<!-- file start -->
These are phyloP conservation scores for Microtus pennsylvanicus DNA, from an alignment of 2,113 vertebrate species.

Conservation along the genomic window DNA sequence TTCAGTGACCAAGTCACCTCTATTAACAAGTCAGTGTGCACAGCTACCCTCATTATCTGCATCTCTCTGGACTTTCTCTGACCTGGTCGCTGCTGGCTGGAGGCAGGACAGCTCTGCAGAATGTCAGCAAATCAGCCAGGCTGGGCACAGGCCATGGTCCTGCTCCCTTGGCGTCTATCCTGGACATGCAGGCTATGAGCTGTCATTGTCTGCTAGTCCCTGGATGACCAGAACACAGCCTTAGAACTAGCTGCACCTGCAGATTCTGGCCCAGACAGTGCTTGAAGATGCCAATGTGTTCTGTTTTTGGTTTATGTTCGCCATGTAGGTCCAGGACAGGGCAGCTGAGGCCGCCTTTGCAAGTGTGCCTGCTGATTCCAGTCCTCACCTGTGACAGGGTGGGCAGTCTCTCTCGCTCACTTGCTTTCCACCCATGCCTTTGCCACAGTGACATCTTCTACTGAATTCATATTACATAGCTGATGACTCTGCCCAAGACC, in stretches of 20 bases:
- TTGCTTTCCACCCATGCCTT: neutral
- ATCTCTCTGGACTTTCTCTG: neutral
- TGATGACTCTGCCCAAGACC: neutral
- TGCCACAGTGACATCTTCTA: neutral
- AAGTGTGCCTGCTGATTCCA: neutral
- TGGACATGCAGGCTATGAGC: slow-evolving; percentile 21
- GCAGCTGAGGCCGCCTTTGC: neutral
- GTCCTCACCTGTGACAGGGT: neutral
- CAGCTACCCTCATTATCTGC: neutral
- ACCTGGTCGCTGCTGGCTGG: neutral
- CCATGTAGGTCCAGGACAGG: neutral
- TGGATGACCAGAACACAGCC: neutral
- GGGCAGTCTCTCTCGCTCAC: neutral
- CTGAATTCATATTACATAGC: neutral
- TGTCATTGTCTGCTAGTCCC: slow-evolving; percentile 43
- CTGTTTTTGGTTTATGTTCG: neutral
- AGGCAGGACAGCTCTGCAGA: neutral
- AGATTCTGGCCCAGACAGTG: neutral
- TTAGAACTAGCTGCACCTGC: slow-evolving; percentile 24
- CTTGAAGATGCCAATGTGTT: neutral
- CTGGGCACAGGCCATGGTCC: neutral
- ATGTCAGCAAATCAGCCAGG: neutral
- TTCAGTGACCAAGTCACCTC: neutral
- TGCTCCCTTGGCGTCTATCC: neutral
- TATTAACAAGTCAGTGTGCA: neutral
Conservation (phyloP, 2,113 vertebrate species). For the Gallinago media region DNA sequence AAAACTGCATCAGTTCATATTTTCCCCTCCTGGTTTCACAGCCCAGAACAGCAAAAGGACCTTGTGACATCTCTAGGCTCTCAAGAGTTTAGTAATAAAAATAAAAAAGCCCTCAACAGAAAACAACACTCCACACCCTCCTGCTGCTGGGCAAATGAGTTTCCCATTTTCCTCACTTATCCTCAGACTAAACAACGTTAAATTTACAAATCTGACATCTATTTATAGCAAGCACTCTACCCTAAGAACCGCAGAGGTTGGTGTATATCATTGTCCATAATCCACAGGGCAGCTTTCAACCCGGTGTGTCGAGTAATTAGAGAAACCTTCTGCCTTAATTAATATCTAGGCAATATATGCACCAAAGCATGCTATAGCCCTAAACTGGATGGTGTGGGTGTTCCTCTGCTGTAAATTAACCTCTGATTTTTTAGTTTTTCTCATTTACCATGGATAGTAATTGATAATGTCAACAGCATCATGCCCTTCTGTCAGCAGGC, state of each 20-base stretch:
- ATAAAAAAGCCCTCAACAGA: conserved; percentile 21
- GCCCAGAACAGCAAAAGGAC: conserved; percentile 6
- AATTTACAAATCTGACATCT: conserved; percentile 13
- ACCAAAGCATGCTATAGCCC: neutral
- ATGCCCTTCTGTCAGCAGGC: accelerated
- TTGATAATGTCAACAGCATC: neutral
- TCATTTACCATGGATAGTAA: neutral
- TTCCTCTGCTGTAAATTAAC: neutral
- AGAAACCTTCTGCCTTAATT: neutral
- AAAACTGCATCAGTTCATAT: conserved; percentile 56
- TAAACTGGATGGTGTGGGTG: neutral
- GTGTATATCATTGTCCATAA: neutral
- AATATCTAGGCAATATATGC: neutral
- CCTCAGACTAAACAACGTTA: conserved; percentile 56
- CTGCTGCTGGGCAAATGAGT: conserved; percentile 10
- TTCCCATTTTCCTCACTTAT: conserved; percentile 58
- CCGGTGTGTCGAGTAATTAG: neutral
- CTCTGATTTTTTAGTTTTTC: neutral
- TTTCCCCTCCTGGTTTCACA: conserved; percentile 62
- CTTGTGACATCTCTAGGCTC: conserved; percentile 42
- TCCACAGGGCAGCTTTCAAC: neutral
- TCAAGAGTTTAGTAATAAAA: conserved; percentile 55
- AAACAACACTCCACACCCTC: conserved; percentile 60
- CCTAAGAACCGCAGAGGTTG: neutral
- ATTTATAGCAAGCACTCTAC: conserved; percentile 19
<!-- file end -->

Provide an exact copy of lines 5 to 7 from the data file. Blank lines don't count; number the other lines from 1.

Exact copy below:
- TGATGACTCTGCCCAAGACC: neutral
- TGCCACAGTGACATCTTCTA: neutral
- AAGTGTGCCTGCTGATTCCA: neutral